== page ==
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Once my chocolate Labrador Retriever turned 7 years old, I spent each year dreading the fact that he was getting older — and fearing the end was getting closer. But after Grizzly turned 13, it was like a weight was lifted from my shoulders. Suddenly, I felt like any time we had left was icing on the cake.
You see, I’d spent my whole life wanting a dog, but my family never had one. So when my then-fiancé and I bought our first home in 2002, we immediately got the puppy we'd wanted for so long. Grizzly was in our home before the moving trucks arrived, and I was delighted to snuggle with the 8-week-old brown ball of fur I’d been dreaming of as the movers unloaded boxes around me.
Since then, Grizzly has comforted me through heartbreak, excitedly greeted our daughters when we brought each of them home from the hospital and inspired my oldest daughter’s first laugh.
Now that my girls are 8 and 10 years old, he loves playing hide-and-seek for treats and “helping” me make their lunches in the morning. For the last six years, I’ve worked from home, and he’s been the ultimate co-worker, getting up with me at 5 a.m. to meet a daily deadline and habitually taking his place at my feet while I write.
Dogs often become fixtures in your home, sleeping in the corner, greeting you at the door. As much as we love them, it’s easy to take it for granted that they’re there—and that they'll continue to be there. But many times recently, it has struck me how lucky I am that Grizzly has made it to 14 ½ years old. I stop what I’m doing and look right in his eyes and hug him, telling him how happy I am he’s still here.
The first time Griz needed help getting up the stairs at night, when he was about 11, I stood at the bottom with him and cried, assuming the worst. But it turned out that he simply needed encouragement — and he got just that from my younger daughter, who was 5 years old and made up a little song for him. “Put one paw in front of the other, and soon you’ll be walking up the stairs!” She’d sprinkle a trail of dog cookies to lead the way, and with a little nudge, he managed.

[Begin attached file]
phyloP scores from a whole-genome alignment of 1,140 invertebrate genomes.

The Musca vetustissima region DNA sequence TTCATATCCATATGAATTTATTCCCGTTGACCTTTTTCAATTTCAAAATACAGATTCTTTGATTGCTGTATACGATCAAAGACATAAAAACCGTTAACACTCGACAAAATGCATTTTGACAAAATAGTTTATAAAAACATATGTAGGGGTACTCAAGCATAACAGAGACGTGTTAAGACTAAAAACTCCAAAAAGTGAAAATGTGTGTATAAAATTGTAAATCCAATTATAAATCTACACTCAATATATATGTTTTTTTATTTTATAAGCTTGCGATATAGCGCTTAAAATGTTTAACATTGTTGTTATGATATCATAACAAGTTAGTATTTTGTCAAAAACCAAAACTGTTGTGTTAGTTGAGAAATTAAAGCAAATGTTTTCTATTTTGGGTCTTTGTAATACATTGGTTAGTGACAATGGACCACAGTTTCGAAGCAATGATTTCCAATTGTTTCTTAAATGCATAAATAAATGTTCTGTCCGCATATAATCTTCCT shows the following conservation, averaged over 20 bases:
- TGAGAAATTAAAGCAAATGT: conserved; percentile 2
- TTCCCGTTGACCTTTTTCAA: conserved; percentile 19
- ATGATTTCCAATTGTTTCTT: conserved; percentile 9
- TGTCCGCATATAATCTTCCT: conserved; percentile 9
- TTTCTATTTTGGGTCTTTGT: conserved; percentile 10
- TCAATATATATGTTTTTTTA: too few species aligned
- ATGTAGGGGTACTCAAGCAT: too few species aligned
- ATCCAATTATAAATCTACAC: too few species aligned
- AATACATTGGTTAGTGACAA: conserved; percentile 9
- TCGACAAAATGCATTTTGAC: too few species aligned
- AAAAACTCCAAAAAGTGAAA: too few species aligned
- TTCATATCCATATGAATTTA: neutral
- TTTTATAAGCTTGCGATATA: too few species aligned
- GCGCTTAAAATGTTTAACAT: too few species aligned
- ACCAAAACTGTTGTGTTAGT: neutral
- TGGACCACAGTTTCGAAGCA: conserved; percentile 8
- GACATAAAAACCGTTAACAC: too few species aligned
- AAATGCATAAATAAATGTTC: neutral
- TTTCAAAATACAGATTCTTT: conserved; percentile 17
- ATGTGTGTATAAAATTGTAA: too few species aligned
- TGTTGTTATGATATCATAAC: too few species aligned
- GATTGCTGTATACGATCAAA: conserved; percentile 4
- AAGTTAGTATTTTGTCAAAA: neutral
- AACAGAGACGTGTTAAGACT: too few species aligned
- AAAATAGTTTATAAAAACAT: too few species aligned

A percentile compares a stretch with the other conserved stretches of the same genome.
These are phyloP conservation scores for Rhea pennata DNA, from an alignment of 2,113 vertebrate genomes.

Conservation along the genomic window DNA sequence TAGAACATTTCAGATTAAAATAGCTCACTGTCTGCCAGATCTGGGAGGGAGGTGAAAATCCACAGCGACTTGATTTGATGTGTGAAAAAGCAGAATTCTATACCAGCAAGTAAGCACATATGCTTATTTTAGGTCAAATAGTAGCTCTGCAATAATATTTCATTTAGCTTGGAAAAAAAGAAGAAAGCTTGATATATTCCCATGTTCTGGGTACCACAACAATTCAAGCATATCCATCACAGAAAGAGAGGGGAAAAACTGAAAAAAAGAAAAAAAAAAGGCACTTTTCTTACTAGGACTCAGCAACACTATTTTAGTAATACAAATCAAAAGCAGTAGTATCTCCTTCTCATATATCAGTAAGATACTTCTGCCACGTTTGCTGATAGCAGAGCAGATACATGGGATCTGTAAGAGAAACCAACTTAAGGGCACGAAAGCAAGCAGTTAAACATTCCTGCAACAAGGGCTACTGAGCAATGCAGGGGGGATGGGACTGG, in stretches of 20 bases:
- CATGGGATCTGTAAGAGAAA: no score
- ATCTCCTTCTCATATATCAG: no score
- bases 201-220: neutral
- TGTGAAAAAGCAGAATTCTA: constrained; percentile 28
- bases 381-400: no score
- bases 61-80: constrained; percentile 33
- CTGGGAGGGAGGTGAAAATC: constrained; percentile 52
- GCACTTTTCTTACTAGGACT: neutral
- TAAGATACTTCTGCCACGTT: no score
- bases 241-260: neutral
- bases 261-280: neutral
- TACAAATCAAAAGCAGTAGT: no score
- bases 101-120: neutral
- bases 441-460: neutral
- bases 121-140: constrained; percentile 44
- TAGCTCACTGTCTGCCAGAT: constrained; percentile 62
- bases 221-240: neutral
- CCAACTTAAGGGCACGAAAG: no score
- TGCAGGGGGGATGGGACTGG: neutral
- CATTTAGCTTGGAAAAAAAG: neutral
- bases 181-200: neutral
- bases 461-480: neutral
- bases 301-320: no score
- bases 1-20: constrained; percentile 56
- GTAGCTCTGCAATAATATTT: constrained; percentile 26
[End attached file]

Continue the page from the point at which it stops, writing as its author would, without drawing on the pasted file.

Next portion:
It wasn’t the beginning of the end as I’d feared. It was just the beginning of a new phase in Grizzly’s life.
I’ve rushed to the vet many times over the last few years, fearful of getting news that this was it. But (knock on wood), we’ve been lucky so far.
It’s true that things aren’t as easy as they once were, and Grizzly’s health has declined over the years in many of the ways common to senior and geriatric pets. He can’t hear. He can’t see very well. He has a tendency to have accidents in the house, has grown rather lumpy with fatty deposits and he needs a lot more help on those stairs now, which, of course, we gladly provide.
But by looking at it as “assisted living,” as our vet calls it, we’ve learned to have a sense of humor about “Old Man Grizzly.”
He barks for help getting up off the hardwood floor or going up the stairs to the deck in the backyard — and also when he’s hungry or just feeling a bit lonesome. He’s become quite the determined food thief, likely because he’s deaf and doesn’t hear anyone tell him no anymore, sowe really have to work to remain a step ahead of him when food is nearby. He barely notices when someone stops by the house these days, but once he realizes they've arrived, he happily greets them so they can give him some love. And we’ve realized he now needs more of a schedule for potty breaks, kind of like when he was a puppy.
Our veterinarian says she only sees about 10 percent of Labs live to this golden age. When we asked her about it recently, she attributed Grizzly’s longevity to keeping his weight down, getting good veterinary care and having good genes.
Although he’s slowed down in his old age, Grizzly still loves all the same things. Being a Lab, he devours anything he can get his paws on. He hops up for walks (although they're a little slower and slightly shorter these days) and adores the attention of his family. He’s happy to see anyone who pays him a visit — and we’re all so, so happy he’s still here.
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